The Telegraph Hotel, the oldest pub in Otaki, is back in business after a period of uncertainty and disrepair. The hotel was built originally in 1872 and reopened officially on Friday 19 July after a nice renovation job by new publican Duane Watt. Duane says he wants the Tele to be a place for the community to gather, have a beer or a cuppa, and just enjoy some time relaxing.
The Telegraph Hotel's first publican in 1872 was Frederick Martin. It was on what was then the stage coach route north-south along Kapiti-Horowhenua beaches, with a diversion into Otaki. The coaches would cross at mouth of the Otaki River and come along Rangiuru Road to the hotel which offered accommodation for passengers and drivers.
The horses were accommodated in livery stables next door, which still exist in Otaki Automotives. After Fred Martin, Frederic and Mary (nee Bills) took over in 1875. They were later the first owners of Langley's Hotel, which became the Family Hotel. W Adgers became publican in 1893, with a Mrs E Greenough land-lady along with a Mrs Jillet about the same era.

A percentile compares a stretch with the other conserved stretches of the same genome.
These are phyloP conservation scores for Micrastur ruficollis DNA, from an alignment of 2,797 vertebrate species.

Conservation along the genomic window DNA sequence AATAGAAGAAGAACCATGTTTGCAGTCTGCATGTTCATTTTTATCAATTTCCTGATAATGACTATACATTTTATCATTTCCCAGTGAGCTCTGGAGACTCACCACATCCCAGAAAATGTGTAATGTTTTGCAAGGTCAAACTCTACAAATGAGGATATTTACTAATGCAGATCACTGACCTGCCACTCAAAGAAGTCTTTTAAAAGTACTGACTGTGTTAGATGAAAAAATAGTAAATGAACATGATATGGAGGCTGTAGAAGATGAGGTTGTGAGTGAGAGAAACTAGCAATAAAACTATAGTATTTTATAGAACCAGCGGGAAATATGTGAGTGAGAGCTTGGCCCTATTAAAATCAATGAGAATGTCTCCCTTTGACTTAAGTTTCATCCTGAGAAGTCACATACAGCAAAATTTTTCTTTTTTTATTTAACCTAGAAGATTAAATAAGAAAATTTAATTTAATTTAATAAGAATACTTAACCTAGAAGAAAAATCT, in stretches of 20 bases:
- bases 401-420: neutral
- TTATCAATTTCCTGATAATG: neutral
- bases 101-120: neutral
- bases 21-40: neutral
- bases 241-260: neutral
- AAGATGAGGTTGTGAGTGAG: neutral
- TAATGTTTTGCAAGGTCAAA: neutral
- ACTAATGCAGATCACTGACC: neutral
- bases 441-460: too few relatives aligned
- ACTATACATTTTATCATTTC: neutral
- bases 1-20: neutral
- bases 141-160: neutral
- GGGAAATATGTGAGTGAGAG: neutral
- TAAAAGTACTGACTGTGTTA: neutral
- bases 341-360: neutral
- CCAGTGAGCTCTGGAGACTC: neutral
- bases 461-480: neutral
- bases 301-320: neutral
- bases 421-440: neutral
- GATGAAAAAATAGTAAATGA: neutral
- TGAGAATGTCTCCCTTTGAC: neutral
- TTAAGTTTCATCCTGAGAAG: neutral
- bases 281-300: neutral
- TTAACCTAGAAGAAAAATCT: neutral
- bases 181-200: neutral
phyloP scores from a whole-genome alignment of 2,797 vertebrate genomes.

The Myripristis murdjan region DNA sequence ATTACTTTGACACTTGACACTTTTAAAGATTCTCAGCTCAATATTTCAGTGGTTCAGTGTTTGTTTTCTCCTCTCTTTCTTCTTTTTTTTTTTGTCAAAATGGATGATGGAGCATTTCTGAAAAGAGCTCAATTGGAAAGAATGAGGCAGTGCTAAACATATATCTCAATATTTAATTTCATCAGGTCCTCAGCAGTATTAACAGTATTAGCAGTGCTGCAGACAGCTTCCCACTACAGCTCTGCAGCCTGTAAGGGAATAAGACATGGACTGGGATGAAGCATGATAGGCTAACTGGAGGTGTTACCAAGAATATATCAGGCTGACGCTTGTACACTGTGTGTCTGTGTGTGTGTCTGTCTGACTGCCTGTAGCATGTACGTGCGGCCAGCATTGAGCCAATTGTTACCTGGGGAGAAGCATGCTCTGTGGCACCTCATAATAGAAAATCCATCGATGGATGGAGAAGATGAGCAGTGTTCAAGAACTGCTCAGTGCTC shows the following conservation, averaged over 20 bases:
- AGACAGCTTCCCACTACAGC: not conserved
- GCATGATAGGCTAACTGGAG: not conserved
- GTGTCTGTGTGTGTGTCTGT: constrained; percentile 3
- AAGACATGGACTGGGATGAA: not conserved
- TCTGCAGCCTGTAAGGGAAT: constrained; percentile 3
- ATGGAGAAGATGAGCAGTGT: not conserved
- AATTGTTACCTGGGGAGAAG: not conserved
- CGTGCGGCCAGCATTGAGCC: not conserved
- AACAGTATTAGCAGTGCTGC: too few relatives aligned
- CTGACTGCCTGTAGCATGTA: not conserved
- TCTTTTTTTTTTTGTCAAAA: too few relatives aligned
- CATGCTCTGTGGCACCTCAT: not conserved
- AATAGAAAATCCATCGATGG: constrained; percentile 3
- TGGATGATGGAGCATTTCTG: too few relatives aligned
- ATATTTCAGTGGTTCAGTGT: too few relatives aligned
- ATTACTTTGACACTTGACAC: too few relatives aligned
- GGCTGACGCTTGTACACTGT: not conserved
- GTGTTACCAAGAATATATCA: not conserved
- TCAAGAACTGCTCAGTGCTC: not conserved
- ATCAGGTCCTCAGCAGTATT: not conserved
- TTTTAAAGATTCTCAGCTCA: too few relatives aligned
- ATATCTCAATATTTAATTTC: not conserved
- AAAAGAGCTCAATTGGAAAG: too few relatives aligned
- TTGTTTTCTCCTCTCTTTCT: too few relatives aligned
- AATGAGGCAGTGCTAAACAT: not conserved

Allan and Alice Carmont owned it (date unknown); George McBeath was granted a licence in 1887, hosting a banquet there for Boer War troops; H W Sharp in the 1890s; George Dempster was publican from 1913-16; Jack McGill in the late 1930s; and Campbell Merrylees (pre-WWII but date unknown). Yvonne and Greg Ubiaga were proprieters in 1989. Charles Bell ran a carrying and coach service from the stables next door about 1893, and Archie Smith had a railway-beach bus service, and Otaki's first taxi service, there in the 1920s and 30s.